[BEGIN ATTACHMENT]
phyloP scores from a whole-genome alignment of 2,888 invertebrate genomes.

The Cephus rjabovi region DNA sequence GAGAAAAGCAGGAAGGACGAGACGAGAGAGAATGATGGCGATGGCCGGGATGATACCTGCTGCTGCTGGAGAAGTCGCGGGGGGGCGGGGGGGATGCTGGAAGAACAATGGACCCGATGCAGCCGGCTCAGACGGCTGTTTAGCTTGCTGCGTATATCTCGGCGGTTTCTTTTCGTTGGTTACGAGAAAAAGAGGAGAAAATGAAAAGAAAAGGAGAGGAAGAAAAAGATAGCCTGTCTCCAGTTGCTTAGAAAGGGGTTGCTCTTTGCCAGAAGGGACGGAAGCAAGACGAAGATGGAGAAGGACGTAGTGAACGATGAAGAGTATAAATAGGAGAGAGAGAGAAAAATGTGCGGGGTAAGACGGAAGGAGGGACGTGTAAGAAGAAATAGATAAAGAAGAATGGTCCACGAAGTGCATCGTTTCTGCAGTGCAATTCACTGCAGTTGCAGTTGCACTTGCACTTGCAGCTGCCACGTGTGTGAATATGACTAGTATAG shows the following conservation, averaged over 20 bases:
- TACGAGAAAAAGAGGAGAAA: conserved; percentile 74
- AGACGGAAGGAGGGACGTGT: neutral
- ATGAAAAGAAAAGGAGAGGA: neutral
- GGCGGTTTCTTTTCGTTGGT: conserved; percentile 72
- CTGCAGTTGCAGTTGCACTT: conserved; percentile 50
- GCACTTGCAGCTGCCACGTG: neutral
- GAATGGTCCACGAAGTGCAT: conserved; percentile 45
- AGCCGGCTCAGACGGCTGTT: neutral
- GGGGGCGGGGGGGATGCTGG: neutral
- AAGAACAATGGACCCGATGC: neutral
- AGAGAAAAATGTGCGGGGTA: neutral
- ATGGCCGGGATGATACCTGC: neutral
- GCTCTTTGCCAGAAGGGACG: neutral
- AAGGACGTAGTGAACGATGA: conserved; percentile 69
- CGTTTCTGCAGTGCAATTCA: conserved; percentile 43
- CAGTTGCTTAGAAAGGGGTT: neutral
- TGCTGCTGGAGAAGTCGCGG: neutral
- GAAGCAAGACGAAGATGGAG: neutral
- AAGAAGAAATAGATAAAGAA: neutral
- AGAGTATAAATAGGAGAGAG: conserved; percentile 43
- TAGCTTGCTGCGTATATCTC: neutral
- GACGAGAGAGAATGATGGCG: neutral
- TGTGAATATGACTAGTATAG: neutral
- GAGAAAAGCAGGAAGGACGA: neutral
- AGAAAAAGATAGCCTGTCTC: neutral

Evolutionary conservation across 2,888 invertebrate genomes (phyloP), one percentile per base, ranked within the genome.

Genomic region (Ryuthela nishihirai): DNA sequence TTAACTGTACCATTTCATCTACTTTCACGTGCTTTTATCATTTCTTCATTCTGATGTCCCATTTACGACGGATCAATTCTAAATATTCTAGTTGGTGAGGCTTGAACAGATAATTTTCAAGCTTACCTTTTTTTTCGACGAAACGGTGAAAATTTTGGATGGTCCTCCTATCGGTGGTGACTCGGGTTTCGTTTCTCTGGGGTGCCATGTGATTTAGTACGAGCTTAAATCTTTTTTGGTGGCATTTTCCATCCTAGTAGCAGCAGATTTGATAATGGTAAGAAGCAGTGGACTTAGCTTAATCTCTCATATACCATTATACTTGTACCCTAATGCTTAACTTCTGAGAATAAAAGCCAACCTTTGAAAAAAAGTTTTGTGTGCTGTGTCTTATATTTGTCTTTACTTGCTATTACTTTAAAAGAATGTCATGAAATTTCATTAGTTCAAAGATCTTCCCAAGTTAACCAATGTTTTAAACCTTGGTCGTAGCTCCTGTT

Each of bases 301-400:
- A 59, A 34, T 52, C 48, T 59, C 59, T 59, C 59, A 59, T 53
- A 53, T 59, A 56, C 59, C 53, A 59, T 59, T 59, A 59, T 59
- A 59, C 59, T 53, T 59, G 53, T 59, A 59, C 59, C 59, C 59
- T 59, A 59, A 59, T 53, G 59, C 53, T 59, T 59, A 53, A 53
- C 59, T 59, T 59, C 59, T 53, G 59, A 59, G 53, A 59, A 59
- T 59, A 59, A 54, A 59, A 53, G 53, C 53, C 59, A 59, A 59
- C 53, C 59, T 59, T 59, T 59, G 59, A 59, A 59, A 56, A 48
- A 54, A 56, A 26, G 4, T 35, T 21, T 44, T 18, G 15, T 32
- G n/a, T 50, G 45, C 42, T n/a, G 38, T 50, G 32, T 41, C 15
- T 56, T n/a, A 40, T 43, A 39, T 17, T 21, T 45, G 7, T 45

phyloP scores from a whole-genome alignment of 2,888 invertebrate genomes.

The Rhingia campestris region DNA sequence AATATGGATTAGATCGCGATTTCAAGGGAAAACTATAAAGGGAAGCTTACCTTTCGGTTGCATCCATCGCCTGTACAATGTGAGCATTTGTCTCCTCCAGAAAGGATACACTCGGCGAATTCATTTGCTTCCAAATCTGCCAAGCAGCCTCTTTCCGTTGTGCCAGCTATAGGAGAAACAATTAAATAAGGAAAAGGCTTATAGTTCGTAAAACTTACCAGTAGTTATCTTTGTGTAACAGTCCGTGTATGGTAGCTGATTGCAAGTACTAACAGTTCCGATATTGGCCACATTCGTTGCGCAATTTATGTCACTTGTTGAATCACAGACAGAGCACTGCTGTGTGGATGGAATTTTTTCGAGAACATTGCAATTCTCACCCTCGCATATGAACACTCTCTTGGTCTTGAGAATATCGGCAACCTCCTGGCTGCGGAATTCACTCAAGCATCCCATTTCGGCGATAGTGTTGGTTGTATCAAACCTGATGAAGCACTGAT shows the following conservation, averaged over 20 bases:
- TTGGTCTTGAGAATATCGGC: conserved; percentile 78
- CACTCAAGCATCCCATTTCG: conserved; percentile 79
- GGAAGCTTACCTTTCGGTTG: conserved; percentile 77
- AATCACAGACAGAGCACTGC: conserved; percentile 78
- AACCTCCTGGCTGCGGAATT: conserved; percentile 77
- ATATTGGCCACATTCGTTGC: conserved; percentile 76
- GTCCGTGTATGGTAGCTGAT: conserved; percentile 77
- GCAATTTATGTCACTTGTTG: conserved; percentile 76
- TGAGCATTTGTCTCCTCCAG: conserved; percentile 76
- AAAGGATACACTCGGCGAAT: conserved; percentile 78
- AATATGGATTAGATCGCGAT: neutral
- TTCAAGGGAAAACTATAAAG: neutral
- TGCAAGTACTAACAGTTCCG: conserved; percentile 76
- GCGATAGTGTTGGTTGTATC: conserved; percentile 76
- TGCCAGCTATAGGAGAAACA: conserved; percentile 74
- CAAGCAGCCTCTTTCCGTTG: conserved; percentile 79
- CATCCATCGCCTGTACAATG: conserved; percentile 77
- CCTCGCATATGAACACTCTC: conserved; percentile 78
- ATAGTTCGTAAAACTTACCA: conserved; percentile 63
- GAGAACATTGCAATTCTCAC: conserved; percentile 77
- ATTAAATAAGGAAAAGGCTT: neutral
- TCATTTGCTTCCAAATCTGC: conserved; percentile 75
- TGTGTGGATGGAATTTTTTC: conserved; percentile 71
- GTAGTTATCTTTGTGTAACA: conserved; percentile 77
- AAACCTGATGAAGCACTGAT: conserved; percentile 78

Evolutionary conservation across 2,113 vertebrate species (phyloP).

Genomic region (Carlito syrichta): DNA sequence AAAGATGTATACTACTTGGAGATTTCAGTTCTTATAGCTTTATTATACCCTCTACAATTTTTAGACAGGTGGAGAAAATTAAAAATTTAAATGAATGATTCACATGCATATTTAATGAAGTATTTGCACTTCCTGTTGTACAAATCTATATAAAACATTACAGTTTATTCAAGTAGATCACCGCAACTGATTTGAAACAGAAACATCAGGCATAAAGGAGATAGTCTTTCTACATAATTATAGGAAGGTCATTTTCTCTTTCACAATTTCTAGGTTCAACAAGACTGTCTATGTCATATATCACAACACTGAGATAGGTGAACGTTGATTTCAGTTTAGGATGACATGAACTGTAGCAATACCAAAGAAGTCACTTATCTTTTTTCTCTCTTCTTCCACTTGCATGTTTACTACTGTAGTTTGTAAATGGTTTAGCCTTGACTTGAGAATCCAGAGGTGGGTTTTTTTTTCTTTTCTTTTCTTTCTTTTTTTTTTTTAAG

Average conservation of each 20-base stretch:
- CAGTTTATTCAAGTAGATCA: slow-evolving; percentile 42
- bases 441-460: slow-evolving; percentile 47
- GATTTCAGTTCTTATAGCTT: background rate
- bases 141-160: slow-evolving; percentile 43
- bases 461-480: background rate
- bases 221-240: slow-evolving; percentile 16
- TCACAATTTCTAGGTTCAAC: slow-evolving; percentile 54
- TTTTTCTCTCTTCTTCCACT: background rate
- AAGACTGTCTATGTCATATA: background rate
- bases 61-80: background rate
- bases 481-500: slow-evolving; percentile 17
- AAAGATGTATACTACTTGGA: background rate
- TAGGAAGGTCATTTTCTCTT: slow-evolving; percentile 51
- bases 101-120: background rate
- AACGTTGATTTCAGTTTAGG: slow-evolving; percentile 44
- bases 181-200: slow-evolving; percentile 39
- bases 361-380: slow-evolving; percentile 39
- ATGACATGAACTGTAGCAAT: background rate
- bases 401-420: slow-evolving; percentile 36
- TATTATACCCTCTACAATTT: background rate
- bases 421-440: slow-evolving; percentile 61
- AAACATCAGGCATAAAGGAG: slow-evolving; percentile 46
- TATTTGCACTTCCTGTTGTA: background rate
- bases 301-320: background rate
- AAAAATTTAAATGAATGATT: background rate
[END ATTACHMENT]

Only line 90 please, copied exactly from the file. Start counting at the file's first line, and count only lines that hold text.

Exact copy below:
- TATTATACCCTCTACAATTT: background rate